Two states just made a groundbreaking move to lift wages for their lowest-paid workers. Within hours of one another, California and New York became the first 2 states to pass legislation raising the state minimum wage to $15/hour, phased over the next 6 years. Combined, these two landmark actions will affect nearly 9 million people, many of whom are earning as little as $9/hour in the most expensive areas in the country.
Led largely by labor rights activists, the movement has slowly gained momentum since 2012. Now, in the midst of a heated political climate, and at a time when income disparity is the worst it’s been in decades, both democrats and republicans have taken public stands on the issue. In the political arena, the minimum wage debate often boils down to a battle between two simplified positions: pro-worker, or pro-business. But what does the broader American public think?
In 2015, JUST Capital began an unprecedented experiment to find out how companies measure up against America’s definition of just corporate behavior. Through surveys involving over 43,000 people, we learned what justness truly means for American citizens. And at very heart of it is the belief that a company’s justness starts with how it treats its workers. On the topic of pay:
- 95% of respondents said that a living wage – one that cover core needs, such as food, shelter, and clothing – was important to defining fair pay.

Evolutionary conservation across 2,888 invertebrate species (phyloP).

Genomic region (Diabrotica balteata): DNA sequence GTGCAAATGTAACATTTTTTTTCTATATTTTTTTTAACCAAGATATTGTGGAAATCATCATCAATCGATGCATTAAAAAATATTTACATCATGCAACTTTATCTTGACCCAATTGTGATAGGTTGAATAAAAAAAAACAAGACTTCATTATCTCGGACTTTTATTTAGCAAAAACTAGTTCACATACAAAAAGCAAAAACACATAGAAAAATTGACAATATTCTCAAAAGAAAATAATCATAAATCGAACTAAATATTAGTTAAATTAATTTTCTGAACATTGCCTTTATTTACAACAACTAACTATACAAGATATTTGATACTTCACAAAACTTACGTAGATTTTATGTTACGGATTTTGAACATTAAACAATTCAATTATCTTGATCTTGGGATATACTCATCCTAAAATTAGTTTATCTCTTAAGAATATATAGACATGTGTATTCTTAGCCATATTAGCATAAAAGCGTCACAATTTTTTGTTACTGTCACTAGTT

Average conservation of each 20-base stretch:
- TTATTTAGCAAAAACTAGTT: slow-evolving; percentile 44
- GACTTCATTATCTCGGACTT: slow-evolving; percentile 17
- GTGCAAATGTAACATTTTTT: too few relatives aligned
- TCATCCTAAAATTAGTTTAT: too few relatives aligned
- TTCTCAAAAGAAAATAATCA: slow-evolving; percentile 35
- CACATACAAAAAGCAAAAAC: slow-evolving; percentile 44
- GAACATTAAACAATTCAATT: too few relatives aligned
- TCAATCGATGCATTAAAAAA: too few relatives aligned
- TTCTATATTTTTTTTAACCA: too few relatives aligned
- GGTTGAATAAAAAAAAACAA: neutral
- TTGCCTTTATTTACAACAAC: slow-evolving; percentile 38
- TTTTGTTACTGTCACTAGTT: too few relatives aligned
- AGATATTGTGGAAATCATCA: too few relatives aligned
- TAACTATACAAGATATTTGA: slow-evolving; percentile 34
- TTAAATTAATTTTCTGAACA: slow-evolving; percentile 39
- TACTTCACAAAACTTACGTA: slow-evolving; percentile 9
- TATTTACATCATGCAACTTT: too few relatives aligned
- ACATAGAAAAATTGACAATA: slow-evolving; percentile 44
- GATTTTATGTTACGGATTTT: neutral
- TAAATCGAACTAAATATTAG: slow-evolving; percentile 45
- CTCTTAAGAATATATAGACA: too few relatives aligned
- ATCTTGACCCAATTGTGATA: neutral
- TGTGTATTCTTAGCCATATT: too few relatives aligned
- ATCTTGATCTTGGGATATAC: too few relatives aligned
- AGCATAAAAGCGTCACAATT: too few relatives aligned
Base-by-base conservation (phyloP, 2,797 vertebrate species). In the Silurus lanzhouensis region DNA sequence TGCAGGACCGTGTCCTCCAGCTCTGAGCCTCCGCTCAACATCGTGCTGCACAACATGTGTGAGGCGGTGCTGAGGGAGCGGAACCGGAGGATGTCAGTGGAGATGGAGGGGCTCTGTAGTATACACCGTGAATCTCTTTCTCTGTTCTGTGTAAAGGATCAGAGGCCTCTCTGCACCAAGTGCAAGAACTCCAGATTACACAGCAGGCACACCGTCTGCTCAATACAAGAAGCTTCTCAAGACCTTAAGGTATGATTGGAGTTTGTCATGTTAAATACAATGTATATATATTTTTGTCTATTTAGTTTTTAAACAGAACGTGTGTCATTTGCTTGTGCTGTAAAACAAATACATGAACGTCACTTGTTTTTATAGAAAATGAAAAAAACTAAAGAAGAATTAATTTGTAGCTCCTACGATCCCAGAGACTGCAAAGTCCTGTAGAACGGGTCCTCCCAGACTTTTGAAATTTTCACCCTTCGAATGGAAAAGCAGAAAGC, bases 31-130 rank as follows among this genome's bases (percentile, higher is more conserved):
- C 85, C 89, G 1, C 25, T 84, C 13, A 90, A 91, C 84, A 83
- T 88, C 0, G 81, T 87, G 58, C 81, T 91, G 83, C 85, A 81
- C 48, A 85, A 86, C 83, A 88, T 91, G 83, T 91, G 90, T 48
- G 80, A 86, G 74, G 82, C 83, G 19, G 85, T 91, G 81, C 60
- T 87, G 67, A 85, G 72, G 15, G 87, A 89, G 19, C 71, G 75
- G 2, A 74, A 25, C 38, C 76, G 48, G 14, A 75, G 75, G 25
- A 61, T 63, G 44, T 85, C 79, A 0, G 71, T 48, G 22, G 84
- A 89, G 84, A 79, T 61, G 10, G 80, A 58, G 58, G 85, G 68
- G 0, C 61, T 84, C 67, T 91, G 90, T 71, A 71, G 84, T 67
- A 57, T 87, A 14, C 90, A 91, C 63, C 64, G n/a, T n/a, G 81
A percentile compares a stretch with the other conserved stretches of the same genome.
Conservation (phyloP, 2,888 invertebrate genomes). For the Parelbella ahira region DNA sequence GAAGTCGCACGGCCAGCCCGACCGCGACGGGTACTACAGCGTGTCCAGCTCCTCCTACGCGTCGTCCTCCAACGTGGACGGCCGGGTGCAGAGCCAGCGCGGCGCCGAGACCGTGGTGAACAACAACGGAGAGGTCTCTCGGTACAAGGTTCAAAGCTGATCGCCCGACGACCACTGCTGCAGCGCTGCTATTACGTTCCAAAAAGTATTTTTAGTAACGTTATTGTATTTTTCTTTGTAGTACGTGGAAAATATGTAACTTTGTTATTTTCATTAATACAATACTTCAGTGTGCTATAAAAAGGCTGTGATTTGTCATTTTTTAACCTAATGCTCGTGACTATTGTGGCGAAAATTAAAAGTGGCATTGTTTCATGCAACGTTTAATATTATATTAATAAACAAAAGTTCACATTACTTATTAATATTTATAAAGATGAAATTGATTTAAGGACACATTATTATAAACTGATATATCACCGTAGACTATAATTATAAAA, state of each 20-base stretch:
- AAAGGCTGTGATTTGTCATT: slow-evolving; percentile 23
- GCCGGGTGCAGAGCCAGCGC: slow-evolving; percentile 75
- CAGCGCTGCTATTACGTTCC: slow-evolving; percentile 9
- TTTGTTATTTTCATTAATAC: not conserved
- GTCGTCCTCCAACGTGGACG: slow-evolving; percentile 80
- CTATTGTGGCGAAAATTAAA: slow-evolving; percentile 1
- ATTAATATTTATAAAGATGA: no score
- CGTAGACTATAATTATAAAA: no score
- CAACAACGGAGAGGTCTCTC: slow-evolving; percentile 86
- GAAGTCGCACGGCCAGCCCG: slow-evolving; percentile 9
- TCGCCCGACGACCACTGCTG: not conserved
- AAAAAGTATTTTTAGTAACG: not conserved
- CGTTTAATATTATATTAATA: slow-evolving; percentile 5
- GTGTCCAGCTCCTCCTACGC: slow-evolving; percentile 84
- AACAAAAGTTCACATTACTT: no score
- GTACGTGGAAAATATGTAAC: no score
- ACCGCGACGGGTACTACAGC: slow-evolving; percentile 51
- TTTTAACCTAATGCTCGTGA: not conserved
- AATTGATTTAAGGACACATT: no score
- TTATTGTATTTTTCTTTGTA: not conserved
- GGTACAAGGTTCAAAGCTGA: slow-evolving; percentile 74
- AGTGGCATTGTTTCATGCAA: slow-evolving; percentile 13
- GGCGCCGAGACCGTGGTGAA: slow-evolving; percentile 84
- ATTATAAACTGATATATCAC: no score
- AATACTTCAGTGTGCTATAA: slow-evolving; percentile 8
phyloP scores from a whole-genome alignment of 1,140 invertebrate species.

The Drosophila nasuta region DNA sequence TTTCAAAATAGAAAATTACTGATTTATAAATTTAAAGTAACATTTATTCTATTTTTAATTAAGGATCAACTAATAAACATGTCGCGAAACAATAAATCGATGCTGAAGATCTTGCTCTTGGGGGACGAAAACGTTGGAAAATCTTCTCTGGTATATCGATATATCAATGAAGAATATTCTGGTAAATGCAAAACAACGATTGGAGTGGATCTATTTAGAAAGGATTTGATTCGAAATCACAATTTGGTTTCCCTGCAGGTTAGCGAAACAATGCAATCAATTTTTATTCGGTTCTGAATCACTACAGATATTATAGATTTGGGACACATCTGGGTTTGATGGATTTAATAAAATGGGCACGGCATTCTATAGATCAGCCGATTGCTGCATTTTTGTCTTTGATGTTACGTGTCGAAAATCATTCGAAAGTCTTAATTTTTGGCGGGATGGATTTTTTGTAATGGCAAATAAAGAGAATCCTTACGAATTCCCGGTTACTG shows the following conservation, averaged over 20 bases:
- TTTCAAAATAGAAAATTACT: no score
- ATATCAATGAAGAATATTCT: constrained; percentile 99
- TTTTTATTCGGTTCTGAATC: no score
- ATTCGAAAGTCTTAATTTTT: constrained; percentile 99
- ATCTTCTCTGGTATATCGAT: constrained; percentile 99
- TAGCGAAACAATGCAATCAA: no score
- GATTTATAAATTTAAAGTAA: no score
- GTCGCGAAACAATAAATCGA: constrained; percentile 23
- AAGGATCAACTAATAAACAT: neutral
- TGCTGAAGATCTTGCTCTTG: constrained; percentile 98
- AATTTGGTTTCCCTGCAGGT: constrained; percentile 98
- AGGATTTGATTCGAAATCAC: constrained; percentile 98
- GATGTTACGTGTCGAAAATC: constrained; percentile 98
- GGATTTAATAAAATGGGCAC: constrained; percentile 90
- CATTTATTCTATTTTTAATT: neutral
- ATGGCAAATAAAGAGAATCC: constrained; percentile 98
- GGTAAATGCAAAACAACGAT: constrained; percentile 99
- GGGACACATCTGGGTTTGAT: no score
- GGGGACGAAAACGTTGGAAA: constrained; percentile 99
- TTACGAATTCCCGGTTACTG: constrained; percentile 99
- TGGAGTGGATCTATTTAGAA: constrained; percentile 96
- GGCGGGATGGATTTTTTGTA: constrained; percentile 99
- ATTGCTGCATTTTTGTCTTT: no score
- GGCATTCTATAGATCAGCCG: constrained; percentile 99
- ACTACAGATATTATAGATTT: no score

- 76% of survey respondents said that it was,“never okay” to provide very low wages – no matter the industry.
- 76% said that corporations have an obligation to pay full time employees a living wage.
The voice of the people rings clear – Americans see a living wage as a kind of human right and believe there is something intrinsically unjust in the fact that wages from full time jobs can still fail to cover basic living expenses. New York and California governors agree:“We want economic fairness, we want economic justice and we want it now,” said Cuomo at a Manhattan event. “People are angry, yes. Not only in this state but in this nation.”
The immediate effect of increasing wages is undeniable. Low-income workers would each end up with an estimated average increase in income of $4,900 a year. For families existing on the razor’s edge of the poverty line, the additional infusion could mean the difference between shelter and homelessness. However, in contrast to the stark business/worker divide manifested in politics, our survey also found that most Americans are pro-business: 62% of respondents agreed (somewhat or strongly) that what is good for business is good for the country. And from a business perspective, experts have voiced mixed opinions about whether a minimum wage hike to $15/hour is the best solution. California Governor Jerry Brown went so far as to suggest that, “economically, minimum wages may not make sense,” before supporting the legislation for its social impact.
So what lies behind the concerns that a minimum wage increase to $15/hour will have unwelcome consequences? Although first-mover cities like Seattle offer some early data on the effects of a phased wage increase, most forecasts in favor of or against these recent wage increases are based on theory rather than evidence. In the next blog post, we’ll explore some of these theories.
As the changes in Seattle, California, and New York take root, others lawmakers are watching. With more than a dozen local governments looking to pass similar legislation, who will be next to take the leap?